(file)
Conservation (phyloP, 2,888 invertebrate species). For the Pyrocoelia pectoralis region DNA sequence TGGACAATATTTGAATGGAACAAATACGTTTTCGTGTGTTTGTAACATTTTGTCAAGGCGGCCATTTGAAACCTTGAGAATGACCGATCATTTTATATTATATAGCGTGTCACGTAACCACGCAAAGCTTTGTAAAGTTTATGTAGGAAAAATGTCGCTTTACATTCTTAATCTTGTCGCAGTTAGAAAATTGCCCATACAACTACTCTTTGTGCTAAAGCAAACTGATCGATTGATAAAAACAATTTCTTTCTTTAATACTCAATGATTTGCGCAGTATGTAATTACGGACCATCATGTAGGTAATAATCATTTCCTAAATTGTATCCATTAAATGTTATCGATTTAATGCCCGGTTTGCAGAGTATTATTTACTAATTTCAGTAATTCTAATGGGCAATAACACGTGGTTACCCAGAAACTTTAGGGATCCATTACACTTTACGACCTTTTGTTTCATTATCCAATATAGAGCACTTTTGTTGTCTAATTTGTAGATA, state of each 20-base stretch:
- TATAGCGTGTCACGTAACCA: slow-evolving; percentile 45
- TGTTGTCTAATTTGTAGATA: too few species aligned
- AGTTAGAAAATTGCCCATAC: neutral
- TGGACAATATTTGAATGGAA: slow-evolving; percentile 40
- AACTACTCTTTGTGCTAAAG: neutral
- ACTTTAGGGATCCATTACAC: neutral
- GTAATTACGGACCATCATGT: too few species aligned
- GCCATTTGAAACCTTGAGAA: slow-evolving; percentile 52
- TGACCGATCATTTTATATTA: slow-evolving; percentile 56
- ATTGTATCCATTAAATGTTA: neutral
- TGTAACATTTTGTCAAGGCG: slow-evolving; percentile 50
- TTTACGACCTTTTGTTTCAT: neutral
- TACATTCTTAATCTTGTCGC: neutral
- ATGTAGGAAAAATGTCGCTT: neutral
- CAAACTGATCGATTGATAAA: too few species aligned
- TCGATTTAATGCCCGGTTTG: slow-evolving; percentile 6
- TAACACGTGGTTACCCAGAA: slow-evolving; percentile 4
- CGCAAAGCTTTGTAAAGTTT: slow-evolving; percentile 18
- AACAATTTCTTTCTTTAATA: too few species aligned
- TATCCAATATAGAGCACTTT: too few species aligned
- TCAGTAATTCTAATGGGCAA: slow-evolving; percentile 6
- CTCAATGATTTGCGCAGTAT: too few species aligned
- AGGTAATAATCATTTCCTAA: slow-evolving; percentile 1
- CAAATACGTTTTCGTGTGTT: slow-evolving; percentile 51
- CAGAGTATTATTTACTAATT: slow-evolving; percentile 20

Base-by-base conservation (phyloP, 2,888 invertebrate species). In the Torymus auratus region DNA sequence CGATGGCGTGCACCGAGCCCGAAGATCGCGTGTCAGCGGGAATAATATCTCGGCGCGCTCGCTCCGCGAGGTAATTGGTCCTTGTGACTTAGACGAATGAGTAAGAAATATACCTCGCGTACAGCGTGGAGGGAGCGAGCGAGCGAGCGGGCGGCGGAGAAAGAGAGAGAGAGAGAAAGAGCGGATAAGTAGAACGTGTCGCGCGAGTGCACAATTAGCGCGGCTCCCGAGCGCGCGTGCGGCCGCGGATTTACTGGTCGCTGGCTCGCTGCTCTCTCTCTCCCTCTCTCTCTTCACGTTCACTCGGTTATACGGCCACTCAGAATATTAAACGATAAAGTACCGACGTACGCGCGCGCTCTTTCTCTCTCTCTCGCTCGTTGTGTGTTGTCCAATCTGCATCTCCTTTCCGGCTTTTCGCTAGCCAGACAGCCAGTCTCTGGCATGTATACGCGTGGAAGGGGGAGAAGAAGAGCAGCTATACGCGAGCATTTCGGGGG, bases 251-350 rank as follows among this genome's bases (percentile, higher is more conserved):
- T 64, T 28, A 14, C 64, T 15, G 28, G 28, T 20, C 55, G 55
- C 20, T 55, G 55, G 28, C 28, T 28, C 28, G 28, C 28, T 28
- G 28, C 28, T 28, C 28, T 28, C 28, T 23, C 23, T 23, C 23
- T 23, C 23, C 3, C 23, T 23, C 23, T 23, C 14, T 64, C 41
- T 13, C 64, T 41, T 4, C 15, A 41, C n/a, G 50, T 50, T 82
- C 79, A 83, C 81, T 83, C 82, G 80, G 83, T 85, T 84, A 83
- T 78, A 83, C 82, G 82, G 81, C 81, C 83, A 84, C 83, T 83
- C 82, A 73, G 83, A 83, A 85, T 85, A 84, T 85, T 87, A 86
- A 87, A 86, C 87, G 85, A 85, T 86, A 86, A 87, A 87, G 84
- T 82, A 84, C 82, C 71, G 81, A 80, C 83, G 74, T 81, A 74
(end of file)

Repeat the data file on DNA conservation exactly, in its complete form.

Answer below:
Conservation (phyloP, 2,888 invertebrate species). For the Pyrocoelia pectoralis region DNA sequence TGGACAATATTTGAATGGAACAAATACGTTTTCGTGTGTTTGTAACATTTTGTCAAGGCGGCCATTTGAAACCTTGAGAATGACCGATCATTTTATATTATATAGCGTGTCACGTAACCACGCAAAGCTTTGTAAAGTTTATGTAGGAAAAATGTCGCTTTACATTCTTAATCTTGTCGCAGTTAGAAAATTGCCCATACAACTACTCTTTGTGCTAAAGCAAACTGATCGATTGATAAAAACAATTTCTTTCTTTAATACTCAATGATTTGCGCAGTATGTAATTACGGACCATCATGTAGGTAATAATCATTTCCTAAATTGTATCCATTAAATGTTATCGATTTAATGCCCGGTTTGCAGAGTATTATTTACTAATTTCAGTAATTCTAATGGGCAATAACACGTGGTTACCCAGAAACTTTAGGGATCCATTACACTTTACGACCTTTTGTTTCATTATCCAATATAGAGCACTTTTGTTGTCTAATTTGTAGATA, state of each 20-base stretch:
- TATAGCGTGTCACGTAACCA: slow-evolving; percentile 45
- TGTTGTCTAATTTGTAGATA: too few species aligned
- AGTTAGAAAATTGCCCATAC: neutral
- TGGACAATATTTGAATGGAA: slow-evolving; percentile 40
- AACTACTCTTTGTGCTAAAG: neutral
- ACTTTAGGGATCCATTACAC: neutral
- GTAATTACGGACCATCATGT: too few species aligned
- GCCATTTGAAACCTTGAGAA: slow-evolving; percentile 52
- TGACCGATCATTTTATATTA: slow-evolving; percentile 56
- ATTGTATCCATTAAATGTTA: neutral
- TGTAACATTTTGTCAAGGCG: slow-evolving; percentile 50
- TTTACGACCTTTTGTTTCAT: neutral
- TACATTCTTAATCTTGTCGC: neutral
- ATGTAGGAAAAATGTCGCTT: neutral
- CAAACTGATCGATTGATAAA: too few species aligned
- TCGATTTAATGCCCGGTTTG: slow-evolving; percentile 6
- TAACACGTGGTTACCCAGAA: slow-evolving; percentile 4
- CGCAAAGCTTTGTAAAGTTT: slow-evolving; percentile 18
- AACAATTTCTTTCTTTAATA: too few species aligned
- TATCCAATATAGAGCACTTT: too few species aligned
- TCAGTAATTCTAATGGGCAA: slow-evolving; percentile 6
- CTCAATGATTTGCGCAGTAT: too few species aligned
- AGGTAATAATCATTTCCTAA: slow-evolving; percentile 1
- CAAATACGTTTTCGTGTGTT: slow-evolving; percentile 51
- CAGAGTATTATTTACTAATT: slow-evolving; percentile 20

Base-by-base conservation (phyloP, 2,888 invertebrate species). In the Torymus auratus region DNA sequence CGATGGCGTGCACCGAGCCCGAAGATCGCGTGTCAGCGGGAATAATATCTCGGCGCGCTCGCTCCGCGAGGTAATTGGTCCTTGTGACTTAGACGAATGAGTAAGAAATATACCTCGCGTACAGCGTGGAGGGAGCGAGCGAGCGAGCGGGCGGCGGAGAAAGAGAGAGAGAGAGAAAGAGCGGATAAGTAGAACGTGTCGCGCGAGTGCACAATTAGCGCGGCTCCCGAGCGCGCGTGCGGCCGCGGATTTACTGGTCGCTGGCTCGCTGCTCTCTCTCTCCCTCTCTCTCTTCACGTTCACTCGGTTATACGGCCACTCAGAATATTAAACGATAAAGTACCGACGTACGCGCGCGCTCTTTCTCTCTCTCTCGCTCGTTGTGTGTTGTCCAATCTGCATCTCCTTTCCGGCTTTTCGCTAGCCAGACAGCCAGTCTCTGGCATGTATACGCGTGGAAGGGGGAGAAGAAGAGCAGCTATACGCGAGCATTTCGGGGG, bases 251-350 rank as follows among this genome's bases (percentile, higher is more conserved):
- T 64, T 28, A 14, C 64, T 15, G 28, G 28, T 20, C 55, G 55
- C 20, T 55, G 55, G 28, C 28, T 28, C 28, G 28, C 28, T 28
- G 28, C 28, T 28, C 28, T 28, C 28, T 23, C 23, T 23, C 23
- T 23, C 23, C 3, C 23, T 23, C 23, T 23, C 14, T 64, C 41
- T 13, C 64, T 41, T 4, C 15, A 41, C n/a, G 50, T 50, T 82
- C 79, A 83, C 81, T 83, C 82, G 80, G 83, T 85, T 84, A 83
- T 78, A 83, C 82, G 82, G 81, C 81, C 83, A 84, C 83, T 83
- C 82, A 73, G 83, A 83, A 85, T 85, A 84, T 85, T 87, A 86
- A 87, A 86, C 87, G 85, A 85, T 86, A 86, A 87, A 87, G 84
- T 82, A 84, C 82, C 71, G 81, A 80, C 83, G 74, T 81, A 74